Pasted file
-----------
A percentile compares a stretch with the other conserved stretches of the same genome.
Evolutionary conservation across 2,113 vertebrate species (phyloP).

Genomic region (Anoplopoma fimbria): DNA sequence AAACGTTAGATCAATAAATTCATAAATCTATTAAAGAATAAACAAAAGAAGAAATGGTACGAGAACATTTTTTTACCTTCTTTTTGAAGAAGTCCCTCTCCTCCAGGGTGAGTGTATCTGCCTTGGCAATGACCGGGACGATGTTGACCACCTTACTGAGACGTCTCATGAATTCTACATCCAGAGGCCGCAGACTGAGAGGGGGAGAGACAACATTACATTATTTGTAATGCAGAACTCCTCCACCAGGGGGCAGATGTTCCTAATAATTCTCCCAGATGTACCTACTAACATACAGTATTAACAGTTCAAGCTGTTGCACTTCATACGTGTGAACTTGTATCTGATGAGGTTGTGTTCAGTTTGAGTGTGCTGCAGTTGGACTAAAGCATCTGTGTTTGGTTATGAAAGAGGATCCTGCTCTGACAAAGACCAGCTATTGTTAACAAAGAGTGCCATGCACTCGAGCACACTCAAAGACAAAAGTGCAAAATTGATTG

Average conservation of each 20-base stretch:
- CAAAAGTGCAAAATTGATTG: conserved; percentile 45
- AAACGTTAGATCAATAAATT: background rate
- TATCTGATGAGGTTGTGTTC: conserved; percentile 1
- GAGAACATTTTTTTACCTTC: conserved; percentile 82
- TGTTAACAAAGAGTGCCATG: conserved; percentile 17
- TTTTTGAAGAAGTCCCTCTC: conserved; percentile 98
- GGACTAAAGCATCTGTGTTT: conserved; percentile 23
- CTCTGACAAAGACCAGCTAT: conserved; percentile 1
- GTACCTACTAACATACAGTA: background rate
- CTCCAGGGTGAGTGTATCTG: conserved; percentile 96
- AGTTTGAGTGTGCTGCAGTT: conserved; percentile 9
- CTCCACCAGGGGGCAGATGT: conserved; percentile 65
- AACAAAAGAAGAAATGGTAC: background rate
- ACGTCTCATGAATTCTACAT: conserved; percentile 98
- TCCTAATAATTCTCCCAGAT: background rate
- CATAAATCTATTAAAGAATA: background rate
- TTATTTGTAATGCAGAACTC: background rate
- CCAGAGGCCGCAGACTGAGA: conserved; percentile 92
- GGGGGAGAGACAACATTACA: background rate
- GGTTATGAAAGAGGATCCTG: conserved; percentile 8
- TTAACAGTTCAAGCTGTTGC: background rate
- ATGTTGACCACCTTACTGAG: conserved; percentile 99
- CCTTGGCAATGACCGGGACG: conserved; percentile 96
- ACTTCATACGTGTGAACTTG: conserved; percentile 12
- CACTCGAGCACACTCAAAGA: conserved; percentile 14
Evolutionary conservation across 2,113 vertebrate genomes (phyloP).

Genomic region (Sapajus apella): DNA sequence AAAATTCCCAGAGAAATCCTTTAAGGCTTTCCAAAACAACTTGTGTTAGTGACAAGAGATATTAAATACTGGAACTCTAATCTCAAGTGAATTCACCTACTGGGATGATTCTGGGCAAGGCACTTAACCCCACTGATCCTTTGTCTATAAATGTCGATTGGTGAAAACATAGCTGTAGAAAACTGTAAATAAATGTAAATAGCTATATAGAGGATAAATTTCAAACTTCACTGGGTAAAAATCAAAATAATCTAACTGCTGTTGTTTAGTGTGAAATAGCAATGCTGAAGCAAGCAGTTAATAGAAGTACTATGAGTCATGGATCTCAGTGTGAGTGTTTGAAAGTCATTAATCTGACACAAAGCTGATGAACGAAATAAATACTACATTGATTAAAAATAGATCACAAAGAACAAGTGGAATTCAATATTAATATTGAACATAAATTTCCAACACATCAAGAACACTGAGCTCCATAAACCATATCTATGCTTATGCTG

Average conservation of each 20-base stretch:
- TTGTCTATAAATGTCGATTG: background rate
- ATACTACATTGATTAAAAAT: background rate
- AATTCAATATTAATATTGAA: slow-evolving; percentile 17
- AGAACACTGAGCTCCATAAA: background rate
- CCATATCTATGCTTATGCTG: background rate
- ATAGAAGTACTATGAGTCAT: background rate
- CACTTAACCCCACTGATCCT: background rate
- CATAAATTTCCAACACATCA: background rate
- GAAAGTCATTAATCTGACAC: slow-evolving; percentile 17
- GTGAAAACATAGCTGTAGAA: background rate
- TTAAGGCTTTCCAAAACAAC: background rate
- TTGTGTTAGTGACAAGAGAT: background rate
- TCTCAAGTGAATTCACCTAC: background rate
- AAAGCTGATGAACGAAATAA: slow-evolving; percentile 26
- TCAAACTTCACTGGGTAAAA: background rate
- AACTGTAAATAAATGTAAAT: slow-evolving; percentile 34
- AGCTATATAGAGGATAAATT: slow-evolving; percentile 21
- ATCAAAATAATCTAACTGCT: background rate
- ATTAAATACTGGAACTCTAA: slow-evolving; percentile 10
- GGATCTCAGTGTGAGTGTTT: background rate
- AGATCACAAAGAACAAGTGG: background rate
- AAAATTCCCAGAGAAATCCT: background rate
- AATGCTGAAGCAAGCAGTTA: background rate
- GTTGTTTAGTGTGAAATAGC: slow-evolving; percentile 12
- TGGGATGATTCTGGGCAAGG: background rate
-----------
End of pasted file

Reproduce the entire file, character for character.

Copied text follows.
A percentile compares a stretch with the other conserved stretches of the same genome.
Evolutionary conservation across 2,113 vertebrate species (phyloP).

Genomic region (Anoplopoma fimbria): DNA sequence AAACGTTAGATCAATAAATTCATAAATCTATTAAAGAATAAACAAAAGAAGAAATGGTACGAGAACATTTTTTTACCTTCTTTTTGAAGAAGTCCCTCTCCTCCAGGGTGAGTGTATCTGCCTTGGCAATGACCGGGACGATGTTGACCACCTTACTGAGACGTCTCATGAATTCTACATCCAGAGGCCGCAGACTGAGAGGGGGAGAGACAACATTACATTATTTGTAATGCAGAACTCCTCCACCAGGGGGCAGATGTTCCTAATAATTCTCCCAGATGTACCTACTAACATACAGTATTAACAGTTCAAGCTGTTGCACTTCATACGTGTGAACTTGTATCTGATGAGGTTGTGTTCAGTTTGAGTGTGCTGCAGTTGGACTAAAGCATCTGTGTTTGGTTATGAAAGAGGATCCTGCTCTGACAAAGACCAGCTATTGTTAACAAAGAGTGCCATGCACTCGAGCACACTCAAAGACAAAAGTGCAAAATTGATTG

Average conservation of each 20-base stretch:
- CAAAAGTGCAAAATTGATTG: conserved; percentile 45
- AAACGTTAGATCAATAAATT: background rate
- TATCTGATGAGGTTGTGTTC: conserved; percentile 1
- GAGAACATTTTTTTACCTTC: conserved; percentile 82
- TGTTAACAAAGAGTGCCATG: conserved; percentile 17
- TTTTTGAAGAAGTCCCTCTC: conserved; percentile 98
- GGACTAAAGCATCTGTGTTT: conserved; percentile 23
- CTCTGACAAAGACCAGCTAT: conserved; percentile 1
- GTACCTACTAACATACAGTA: background rate
- CTCCAGGGTGAGTGTATCTG: conserved; percentile 96
- AGTTTGAGTGTGCTGCAGTT: conserved; percentile 9
- CTCCACCAGGGGGCAGATGT: conserved; percentile 65
- AACAAAAGAAGAAATGGTAC: background rate
- ACGTCTCATGAATTCTACAT: conserved; percentile 98
- TCCTAATAATTCTCCCAGAT: background rate
- CATAAATCTATTAAAGAATA: background rate
- TTATTTGTAATGCAGAACTC: background rate
- CCAGAGGCCGCAGACTGAGA: conserved; percentile 92
- GGGGGAGAGACAACATTACA: background rate
- GGTTATGAAAGAGGATCCTG: conserved; percentile 8
- TTAACAGTTCAAGCTGTTGC: background rate
- ATGTTGACCACCTTACTGAG: conserved; percentile 99
- CCTTGGCAATGACCGGGACG: conserved; percentile 96
- ACTTCATACGTGTGAACTTG: conserved; percentile 12
- CACTCGAGCACACTCAAAGA: conserved; percentile 14
Evolutionary conservation across 2,113 vertebrate genomes (phyloP).

Genomic region (Sapajus apella): DNA sequence AAAATTCCCAGAGAAATCCTTTAAGGCTTTCCAAAACAACTTGTGTTAGTGACAAGAGATATTAAATACTGGAACTCTAATCTCAAGTGAATTCACCTACTGGGATGATTCTGGGCAAGGCACTTAACCCCACTGATCCTTTGTCTATAAATGTCGATTGGTGAAAACATAGCTGTAGAAAACTGTAAATAAATGTAAATAGCTATATAGAGGATAAATTTCAAACTTCACTGGGTAAAAATCAAAATAATCTAACTGCTGTTGTTTAGTGTGAAATAGCAATGCTGAAGCAAGCAGTTAATAGAAGTACTATGAGTCATGGATCTCAGTGTGAGTGTTTGAAAGTCATTAATCTGACACAAAGCTGATGAACGAAATAAATACTACATTGATTAAAAATAGATCACAAAGAACAAGTGGAATTCAATATTAATATTGAACATAAATTTCCAACACATCAAGAACACTGAGCTCCATAAACCATATCTATGCTTATGCTG

Average conservation of each 20-base stretch:
- TTGTCTATAAATGTCGATTG: background rate
- ATACTACATTGATTAAAAAT: background rate
- AATTCAATATTAATATTGAA: slow-evolving; percentile 17
- AGAACACTGAGCTCCATAAA: background rate
- CCATATCTATGCTTATGCTG: background rate
- ATAGAAGTACTATGAGTCAT: background rate
- CACTTAACCCCACTGATCCT: background rate
- CATAAATTTCCAACACATCA: background rate
- GAAAGTCATTAATCTGACAC: slow-evolving; percentile 17
- GTGAAAACATAGCTGTAGAA: background rate
- TTAAGGCTTTCCAAAACAAC: background rate
- TTGTGTTAGTGACAAGAGAT: background rate
- TCTCAAGTGAATTCACCTAC: background rate
- AAAGCTGATGAACGAAATAA: slow-evolving; percentile 26
- TCAAACTTCACTGGGTAAAA: background rate
- AACTGTAAATAAATGTAAAT: slow-evolving; percentile 34
- AGCTATATAGAGGATAAATT: slow-evolving; percentile 21
- ATCAAAATAATCTAACTGCT: background rate
- ATTAAATACTGGAACTCTAA: slow-evolving; percentile 10
- GGATCTCAGTGTGAGTGTTT: background rate
- AGATCACAAAGAACAAGTGG: background rate
- AAAATTCCCAGAGAAATCCT: background rate
- AATGCTGAAGCAAGCAGTTA: background rate
- GTTGTTTAGTGTGAAATAGC: slow-evolving; percentile 12
- TGGGATGATTCTGGGCAAGG: background rate